Asian markets build on gains as central banks kick into gear
Hong Kong: Asian markets rallied Thursday following a surge on Wall Street, with confidence buoyed by global stimulus measures to mitigate the economic impact of the coronavirus.
After last week's rout -- the worst since the financial crisis -- equities have enjoyed a revival over the past few days as governments and central banks kick into gear in the face of recession warnings.
And while the worldwide death and infected toll continues to rise, China -- the centre of the outbreak -- is slowly grinding back to life after weeks of lockdown and quarantine that has battered the economic superpower.
In a bid to support economic growth the Federal Reserve on Tuesday slashed interest rates, with similar moves coming from Australia and Malaysia's central banks.
Canada later joined the party and AxiCorp's Stephen Innes said its reference to the cut being "in coordination with other G7 central banks and fiscal authorities" suggested the group were likely working more closely than thought. Traders are now keeping an eye on the European Central Bank's policy meeting next week as well as the Bank of England, Reserve Bank of New Zealand and Swiss National Bank.
Meanwhile, US lawmakers announced a rare bipartisan agreement to pass $8 billion in emergency spending to combat the health and economic fallout of the disease.
And the International Monetary Fund said it had $1 trillion in overall financing capacity, including $50 billion available without a formal programme, and $10 billion in no-interest funds for the poorest countries.
The move to action has lifted spirits on trading floors, helping take a bite out of last week's losses.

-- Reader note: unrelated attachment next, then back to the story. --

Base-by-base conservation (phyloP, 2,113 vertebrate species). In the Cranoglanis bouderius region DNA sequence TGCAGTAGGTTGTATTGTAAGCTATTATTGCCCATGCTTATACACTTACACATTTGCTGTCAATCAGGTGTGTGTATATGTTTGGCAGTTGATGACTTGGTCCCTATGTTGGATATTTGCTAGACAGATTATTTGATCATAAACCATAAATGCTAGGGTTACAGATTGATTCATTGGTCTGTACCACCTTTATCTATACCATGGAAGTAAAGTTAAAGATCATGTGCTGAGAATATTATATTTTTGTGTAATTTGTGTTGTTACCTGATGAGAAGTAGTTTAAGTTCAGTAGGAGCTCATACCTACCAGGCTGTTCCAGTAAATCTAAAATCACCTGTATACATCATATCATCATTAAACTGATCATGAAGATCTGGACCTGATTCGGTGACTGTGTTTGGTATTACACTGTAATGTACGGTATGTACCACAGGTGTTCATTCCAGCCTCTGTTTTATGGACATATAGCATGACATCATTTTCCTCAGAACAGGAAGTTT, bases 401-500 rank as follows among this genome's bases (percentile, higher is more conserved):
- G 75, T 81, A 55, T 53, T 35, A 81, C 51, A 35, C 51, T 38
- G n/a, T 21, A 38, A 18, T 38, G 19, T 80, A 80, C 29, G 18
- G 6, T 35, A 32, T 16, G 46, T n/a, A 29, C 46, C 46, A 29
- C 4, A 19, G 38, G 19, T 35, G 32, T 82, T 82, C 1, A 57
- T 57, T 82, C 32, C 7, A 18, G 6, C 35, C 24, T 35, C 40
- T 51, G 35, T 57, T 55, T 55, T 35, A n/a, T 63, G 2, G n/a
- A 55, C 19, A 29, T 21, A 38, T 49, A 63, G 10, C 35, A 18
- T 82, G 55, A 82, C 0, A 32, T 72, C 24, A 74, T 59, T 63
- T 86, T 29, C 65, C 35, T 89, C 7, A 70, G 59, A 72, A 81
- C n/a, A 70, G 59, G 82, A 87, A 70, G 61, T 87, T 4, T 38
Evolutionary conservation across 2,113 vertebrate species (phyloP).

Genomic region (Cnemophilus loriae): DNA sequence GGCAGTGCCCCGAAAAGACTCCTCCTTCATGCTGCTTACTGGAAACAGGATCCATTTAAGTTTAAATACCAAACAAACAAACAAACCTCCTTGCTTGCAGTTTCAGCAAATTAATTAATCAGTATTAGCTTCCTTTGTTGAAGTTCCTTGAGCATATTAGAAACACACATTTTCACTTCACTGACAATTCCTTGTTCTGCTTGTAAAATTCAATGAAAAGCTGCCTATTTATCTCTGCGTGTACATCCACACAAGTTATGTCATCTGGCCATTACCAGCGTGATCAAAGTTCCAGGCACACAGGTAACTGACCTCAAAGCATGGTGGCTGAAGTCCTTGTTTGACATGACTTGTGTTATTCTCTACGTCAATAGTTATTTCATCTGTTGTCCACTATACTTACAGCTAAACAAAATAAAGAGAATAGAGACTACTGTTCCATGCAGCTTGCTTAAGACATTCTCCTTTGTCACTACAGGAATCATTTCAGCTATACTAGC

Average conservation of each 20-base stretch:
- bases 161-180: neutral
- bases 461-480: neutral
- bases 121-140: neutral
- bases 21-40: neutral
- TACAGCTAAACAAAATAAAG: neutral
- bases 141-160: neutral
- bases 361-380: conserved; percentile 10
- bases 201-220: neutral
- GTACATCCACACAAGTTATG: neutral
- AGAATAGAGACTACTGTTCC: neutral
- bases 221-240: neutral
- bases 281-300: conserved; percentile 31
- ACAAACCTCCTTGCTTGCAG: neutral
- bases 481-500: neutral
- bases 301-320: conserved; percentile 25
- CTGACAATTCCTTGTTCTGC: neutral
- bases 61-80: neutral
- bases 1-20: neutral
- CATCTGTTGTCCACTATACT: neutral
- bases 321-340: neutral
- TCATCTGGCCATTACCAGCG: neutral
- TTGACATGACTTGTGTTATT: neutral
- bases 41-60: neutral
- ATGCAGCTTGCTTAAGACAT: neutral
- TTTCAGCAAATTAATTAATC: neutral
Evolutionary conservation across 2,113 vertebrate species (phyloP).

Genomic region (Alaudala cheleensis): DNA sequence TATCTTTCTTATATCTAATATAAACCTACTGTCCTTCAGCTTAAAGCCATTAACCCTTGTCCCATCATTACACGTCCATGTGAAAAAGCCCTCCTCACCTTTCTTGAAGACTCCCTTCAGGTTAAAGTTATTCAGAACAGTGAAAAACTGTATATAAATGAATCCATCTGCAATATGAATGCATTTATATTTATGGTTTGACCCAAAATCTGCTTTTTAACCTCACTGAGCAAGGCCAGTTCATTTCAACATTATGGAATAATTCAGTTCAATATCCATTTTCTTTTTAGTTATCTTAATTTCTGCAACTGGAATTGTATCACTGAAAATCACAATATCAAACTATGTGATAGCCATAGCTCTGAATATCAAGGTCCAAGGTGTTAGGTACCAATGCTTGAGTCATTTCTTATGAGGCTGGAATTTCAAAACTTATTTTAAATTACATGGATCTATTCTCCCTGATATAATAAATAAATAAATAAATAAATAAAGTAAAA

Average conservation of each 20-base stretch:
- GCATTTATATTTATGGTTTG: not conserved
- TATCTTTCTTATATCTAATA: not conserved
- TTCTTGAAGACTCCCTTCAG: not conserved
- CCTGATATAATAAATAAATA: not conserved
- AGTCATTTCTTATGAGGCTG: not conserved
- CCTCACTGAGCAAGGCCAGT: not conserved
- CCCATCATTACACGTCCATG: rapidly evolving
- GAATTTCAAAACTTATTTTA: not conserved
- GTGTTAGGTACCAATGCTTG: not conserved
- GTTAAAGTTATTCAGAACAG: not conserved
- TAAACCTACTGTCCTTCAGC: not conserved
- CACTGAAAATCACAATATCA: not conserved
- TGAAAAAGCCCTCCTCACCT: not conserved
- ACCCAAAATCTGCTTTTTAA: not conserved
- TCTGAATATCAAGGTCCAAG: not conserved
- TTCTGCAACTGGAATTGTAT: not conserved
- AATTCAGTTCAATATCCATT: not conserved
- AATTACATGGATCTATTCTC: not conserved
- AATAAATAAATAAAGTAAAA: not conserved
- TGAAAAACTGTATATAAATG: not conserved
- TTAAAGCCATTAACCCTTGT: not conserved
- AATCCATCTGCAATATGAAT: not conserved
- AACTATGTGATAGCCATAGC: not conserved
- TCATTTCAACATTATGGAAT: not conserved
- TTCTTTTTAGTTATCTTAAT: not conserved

Tokyo, Sydney, Seoul and Taipei ended more than one percent higher, while Shanghai, Bangkok and Wellington each gained two percent. Hong Kong was up a similar amount in afternoon trade, while Mumbai added 1.1 percent in early trade. Singapore and Manila each added 0.2 percent.
China grinds back -
The advance followed a surge on Wall Street that saw all three main indexes wipe out the previous day's steep losses, with analysts citing Joe Biden's strong Democratic primary performance as providing help.
The former vice president is seen as a more market-friendly option than his main rival Bernie Sanders in a run-off against Donald Trump.
While the virus continues to grip China, Bloomberg Economics said the economy -- a crucial driver of world growth -- was likely running at 60-70 percent of capacity last week as authorities appear to be getting a handle on the crisis, providing dealers with a little more cheer.
"From market perspective, the worst is likely to be behind us and optimism over the recovery on strong China stimulus in subsequent quarters outweighed the collapse of China economic activities in February," Ken Cheung, at Mizuho Bank, said.
A key beneficiary of the bounce is the yuan, which has recovered to levels not seen since January 23, just as the outbreak was taking hold.
However, there are concerns about the US, where there are increasing fears about the disease's spread.
The Fed's closely watched beige book on the economy said that while activity continued to grow at a modest to moderate pace in recent weeks, the outlook was becoming more uncertain. It added that businesses were growing concerned about a worsening of the outbreak and that "producers feared further disruptions in the coming weeks". - AFP